Founded in 1989, CanChild is a world leader in the field of childhood disability. Our cutting-edge research and active strategies for making findings easily accessible to a wide range of audiences make CanChild the premier source for childhood disability information. CanChild has developed strong collaborative research partnerships, creating an alliance between families, world-class scientists, and established research organizations in Canada and internationally. These partnerships are vital to CanChild’s future growth and success.
CanChild’s multidisciplinary team includes researchers from pediatrics, rehabilitation medicine (physiatry), occupational therapy, physiotherapy, speech and language pathology, kinesiology, social psychology, epidemiology and biostatistics.
The Canadian Centre for Electron Microscopy provides world-class electron microscopy capabilities and expertise to Canadian researchers and industry working in a broad range of fields. Our vision is to be one of the leading electron microscopy facilities in the world for the quality of the scientific research, to be the go-to provider of electron microscopy services to Canadian industry and to play a leading role in promoting interactions amongst researchers in various fields nationally and internationally.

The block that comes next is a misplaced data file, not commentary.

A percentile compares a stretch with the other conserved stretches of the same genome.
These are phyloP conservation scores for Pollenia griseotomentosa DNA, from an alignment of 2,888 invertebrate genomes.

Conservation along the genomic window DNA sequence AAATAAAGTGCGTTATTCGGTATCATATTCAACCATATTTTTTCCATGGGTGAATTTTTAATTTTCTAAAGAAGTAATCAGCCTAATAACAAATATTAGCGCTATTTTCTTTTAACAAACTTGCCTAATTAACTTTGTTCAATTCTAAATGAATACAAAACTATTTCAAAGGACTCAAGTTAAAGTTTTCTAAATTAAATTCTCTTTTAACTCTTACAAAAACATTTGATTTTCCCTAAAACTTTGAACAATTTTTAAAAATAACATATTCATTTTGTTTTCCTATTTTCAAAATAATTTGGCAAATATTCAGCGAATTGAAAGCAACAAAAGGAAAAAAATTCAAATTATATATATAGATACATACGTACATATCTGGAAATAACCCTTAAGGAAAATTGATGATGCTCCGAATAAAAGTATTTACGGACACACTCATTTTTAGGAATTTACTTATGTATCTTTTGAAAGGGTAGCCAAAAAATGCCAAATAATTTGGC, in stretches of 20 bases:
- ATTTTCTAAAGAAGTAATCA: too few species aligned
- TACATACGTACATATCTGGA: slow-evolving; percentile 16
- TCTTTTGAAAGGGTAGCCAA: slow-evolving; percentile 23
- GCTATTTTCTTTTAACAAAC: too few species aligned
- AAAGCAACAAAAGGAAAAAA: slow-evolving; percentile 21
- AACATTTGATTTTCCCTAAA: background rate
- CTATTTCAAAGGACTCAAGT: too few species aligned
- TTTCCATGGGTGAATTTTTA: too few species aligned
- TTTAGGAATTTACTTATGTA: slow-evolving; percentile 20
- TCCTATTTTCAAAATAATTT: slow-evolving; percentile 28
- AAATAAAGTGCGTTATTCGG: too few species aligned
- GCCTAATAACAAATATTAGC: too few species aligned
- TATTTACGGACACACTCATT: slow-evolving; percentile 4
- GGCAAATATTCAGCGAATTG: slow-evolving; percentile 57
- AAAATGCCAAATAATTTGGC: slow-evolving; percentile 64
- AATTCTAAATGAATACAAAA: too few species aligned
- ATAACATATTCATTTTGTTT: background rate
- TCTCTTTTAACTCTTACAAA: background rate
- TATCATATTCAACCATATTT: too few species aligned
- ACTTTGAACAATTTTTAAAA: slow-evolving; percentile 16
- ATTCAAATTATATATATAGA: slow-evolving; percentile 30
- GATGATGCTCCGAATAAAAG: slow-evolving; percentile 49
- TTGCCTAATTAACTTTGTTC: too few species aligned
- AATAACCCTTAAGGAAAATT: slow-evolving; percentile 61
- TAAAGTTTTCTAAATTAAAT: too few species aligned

Located at McMaster University and operated by the Brockhouse Institute for Materials Research, the CCEM features a state-of-the-art suite of instrumentation and experienced, dedicated staff capable of getting the best out of each instrument. We are happy to work with you to find solutions to your materials research and development questions.
The BIMR plans for and operates sophisticated infrastructure for the production and advanced characterization of materials. It also both disseminates and celebrates research achievement covering a wide range of scientific and engineering interests, related to materials.